kde-2.2.1 installer script I've made.  It should sort out most dependancy
issues.  I'm using this to push KDE-2.2.1 to about 50 linux machines here.
    b.  Get a distribution that includes KDE 2.2.1 (unfortunately, I know of
none... I would recommend redhat 7.2, but for some reason included only KDE
2.2).

--
Rex Dieter
Computer System Administrator
Department of Mathematics and Statistics
University of Nebraska Lincoln

 
 
 

Was -- ("compiling kde2.2.1 == nightmare, redhat and kde updating == nightmare")

Post by Lee J. Moor » Sat, 17 Nov 2001 01:21:26


Hi Rex Dieter!  On Thursday 15 Nov 2001 3:55 pm, in article

[..]

Quote:>> Unless you have a very large amount of free time don't bother.

> And I will repost my responses to these claims:
> 1.  Yes, it is hard to compile by hand.
> 2.  RPMS aren't that hard, if you need hand-holding, either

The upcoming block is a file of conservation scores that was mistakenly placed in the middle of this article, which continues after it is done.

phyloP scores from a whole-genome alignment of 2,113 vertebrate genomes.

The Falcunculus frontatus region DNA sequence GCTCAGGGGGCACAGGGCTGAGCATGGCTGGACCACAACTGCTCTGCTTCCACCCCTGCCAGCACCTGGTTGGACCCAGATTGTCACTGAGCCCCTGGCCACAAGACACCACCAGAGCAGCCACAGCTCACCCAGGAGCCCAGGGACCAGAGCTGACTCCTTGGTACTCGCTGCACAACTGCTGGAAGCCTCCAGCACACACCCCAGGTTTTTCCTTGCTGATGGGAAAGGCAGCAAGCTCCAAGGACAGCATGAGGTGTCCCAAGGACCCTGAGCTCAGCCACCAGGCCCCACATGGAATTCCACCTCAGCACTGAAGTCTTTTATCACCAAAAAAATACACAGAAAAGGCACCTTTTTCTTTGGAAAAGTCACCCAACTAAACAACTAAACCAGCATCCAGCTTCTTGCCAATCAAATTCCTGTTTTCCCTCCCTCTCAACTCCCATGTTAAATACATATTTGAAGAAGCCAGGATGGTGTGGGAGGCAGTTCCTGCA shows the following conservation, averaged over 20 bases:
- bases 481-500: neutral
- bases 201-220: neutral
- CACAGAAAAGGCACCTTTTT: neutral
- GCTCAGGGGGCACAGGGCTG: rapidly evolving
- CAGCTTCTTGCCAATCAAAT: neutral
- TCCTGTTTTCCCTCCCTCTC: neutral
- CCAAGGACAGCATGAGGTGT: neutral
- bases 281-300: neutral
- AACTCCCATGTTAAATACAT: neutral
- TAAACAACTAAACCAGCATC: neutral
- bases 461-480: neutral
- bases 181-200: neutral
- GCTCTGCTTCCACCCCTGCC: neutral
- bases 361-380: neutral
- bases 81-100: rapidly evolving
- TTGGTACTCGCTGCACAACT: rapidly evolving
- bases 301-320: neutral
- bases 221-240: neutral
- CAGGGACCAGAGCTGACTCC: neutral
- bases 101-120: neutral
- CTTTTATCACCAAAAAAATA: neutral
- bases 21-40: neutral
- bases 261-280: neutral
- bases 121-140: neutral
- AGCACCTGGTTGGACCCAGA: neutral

>     a.  Goto my site, http://www.math.unl.edu/~rdieter/ and get the
> kde-2.2.1 installer script I've made.  It should sort out most dependancy
> issues.  I'm using this to push KDE-2.2.1 to about 50 linux machines here.
>     b.  Get a distribution that includes KDE 2.2.1 (unfortunately, I know
>     of
> none... I would recommend redhat 7.2, but for some reason included only
> KDE 2.2).

I think it was a troll. "Anybody who disagrees with me is in denial"
suggests a troll of the highest order. In fact, it's quite an ironic
statement. ;)

We're just shifting all the desktop users at work from MS Windows to KDE
2.2-11 which comes with RH7.2.  In the past three weeks, the only problems
we've had are, "where is the icon for this," "how do I open my Excel
document in KSpread," etc.  Not a single telephone call has been made to
the Red Hat support team.

Yes, we're being brave and trying people out on KOffice instead of
StarOffice (which was recommended for training reasons).  So
far so good though.

I've always been a bit of a Gnomite but have just shifted over to KDE at
home because Nautilus has made it a very high maintenance environment.  I'm
very impressed with this KDE, certainly compared to the one that shipped
with RH7.1.  I've even dropped Mutt (at home) in favour of KMail.  This is
pretty incredible considering my previous attitude towards GUI MUA's.  Mutt
+ Procmail for filtering were the only way until now.